I have absolutely no idea why anyone wants to do this, but I keep answering the same question in forums: “How do I count the occurrences of a substring [note: usually comma] within a string?”
In an effort to thwart carpal tunnel syndrome, I have created the Ultimate Substring Occurrence Counting UDF.
… And here it is:
CREATE FUNCTION dbo.GetSubstringCount ( @InputString TEXT, @SubString VARCHAR(200), @NoisePattern VARCHAR(20) ) RETURNS INT WITH SCHEMABINDING AS BEGIN RETURN ( SELECT COUNT(*) FROM dbo.Numbers N WHERE SUBSTRING(@InputString, N.Number, LEN(@SubString)) = @SubString AND PATINDEX(@NoisePattern, SUBSTRING(@InputString, N.Number + LEN(@SubString), 1)) = 0 AND 0 = CASE WHEN @NoisePattern = '' THEN 0 ELSE PATINDEX(@NoisePattern, SUBSTRING(@InputString, N.Number - 1, 1)) END ) END
First note: You need (regular readers, you guessed it) a numbers table.
Okay, so what’s it do? Simply put, it returns the number of times @SubString appears within @InputString. But wait! — Act now and you will receive an additional bonus feature at no extra cost! Can you feel the love?
The @NoisePattern parameter allows the user to put the UDF into “exact match” mode.
For instance, let’s say you have a big string containing some text about automobile manufacturers, and for some reason (again, I have no clue why people need this functionality — fill me in if you do!) you want to count the number of occurrences of the word “auto”, but not the number of occurrences of other forms of the word, e.g. “automobile” or …. some word that ends in “auto” (if such a word exists).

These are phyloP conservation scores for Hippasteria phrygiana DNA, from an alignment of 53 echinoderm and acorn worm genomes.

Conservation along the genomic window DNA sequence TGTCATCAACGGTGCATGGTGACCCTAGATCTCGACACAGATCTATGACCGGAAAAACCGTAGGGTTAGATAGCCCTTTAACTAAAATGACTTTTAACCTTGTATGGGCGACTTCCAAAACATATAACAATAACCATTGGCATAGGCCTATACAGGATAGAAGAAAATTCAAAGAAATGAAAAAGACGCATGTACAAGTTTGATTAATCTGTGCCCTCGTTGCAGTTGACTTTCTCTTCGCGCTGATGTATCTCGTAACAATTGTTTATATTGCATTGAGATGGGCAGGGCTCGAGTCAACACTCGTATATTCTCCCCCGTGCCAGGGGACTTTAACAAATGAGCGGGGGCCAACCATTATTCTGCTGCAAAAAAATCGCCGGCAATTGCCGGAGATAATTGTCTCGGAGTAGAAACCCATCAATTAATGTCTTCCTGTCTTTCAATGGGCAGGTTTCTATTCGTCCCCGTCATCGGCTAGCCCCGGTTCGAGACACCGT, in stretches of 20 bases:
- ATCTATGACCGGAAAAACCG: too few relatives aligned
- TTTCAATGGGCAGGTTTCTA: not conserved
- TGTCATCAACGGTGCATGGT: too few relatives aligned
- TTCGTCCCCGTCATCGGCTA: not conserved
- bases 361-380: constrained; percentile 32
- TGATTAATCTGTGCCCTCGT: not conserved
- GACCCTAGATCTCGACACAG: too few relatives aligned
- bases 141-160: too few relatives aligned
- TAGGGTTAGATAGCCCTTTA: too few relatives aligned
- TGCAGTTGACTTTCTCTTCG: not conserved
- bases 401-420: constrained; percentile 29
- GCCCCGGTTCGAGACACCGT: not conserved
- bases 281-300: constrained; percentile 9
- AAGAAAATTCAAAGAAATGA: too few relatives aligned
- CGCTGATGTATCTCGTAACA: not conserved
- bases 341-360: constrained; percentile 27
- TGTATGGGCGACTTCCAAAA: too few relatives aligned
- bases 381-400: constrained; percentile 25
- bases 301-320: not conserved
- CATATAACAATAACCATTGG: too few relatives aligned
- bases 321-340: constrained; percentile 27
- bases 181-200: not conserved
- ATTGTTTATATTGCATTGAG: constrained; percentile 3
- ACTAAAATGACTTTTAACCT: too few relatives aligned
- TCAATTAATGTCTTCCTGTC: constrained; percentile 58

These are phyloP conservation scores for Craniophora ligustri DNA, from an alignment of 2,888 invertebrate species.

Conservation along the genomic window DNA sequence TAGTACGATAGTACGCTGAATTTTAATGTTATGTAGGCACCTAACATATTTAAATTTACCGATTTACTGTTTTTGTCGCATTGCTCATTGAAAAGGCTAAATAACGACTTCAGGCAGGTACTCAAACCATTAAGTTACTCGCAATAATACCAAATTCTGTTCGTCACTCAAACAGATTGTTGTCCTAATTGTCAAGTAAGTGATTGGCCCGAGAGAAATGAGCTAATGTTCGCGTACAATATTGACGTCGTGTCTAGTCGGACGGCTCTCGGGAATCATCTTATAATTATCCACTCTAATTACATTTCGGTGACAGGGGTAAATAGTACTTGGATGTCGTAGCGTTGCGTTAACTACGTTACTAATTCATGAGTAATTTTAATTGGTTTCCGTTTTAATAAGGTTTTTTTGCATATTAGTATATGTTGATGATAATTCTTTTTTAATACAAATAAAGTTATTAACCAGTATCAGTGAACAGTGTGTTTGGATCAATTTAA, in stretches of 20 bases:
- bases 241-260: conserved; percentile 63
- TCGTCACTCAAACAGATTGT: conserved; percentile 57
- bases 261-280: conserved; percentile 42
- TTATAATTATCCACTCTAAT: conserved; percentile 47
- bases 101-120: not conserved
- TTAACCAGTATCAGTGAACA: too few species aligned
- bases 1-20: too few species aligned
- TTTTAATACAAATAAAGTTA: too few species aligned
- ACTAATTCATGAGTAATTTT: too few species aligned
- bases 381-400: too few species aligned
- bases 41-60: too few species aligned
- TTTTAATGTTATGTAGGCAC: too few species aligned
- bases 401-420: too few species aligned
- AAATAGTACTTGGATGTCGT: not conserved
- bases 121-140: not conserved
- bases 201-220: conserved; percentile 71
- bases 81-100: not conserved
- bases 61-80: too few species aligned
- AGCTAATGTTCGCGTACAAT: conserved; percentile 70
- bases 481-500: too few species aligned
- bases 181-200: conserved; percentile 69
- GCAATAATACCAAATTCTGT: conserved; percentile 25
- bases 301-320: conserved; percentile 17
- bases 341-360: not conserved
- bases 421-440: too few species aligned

By specifying a pattern for @NoisePattern of characters that shouldn’t be adjacent to your word, you’re telling the UDF that any other characters are safe. Leaving the parameter empty means that all occurrences of the substring will be counted. Examples:
SELECT dbo.GetSubstringCount('We like the autos, the autos that go boom.', 'auto', '') -- Returns 2 SELECT dbo.GetSubstringCount('Autos are fun. I like to drive my auto.', 'auto', '') -- Also returns 2 SELECT dbo.GetSubstringCount('Autos are fun. I like to drive my auto.', 'auto', '%[a-z]%') -- Only returns 1 -- The exact match must not have adjacent alphabetic characters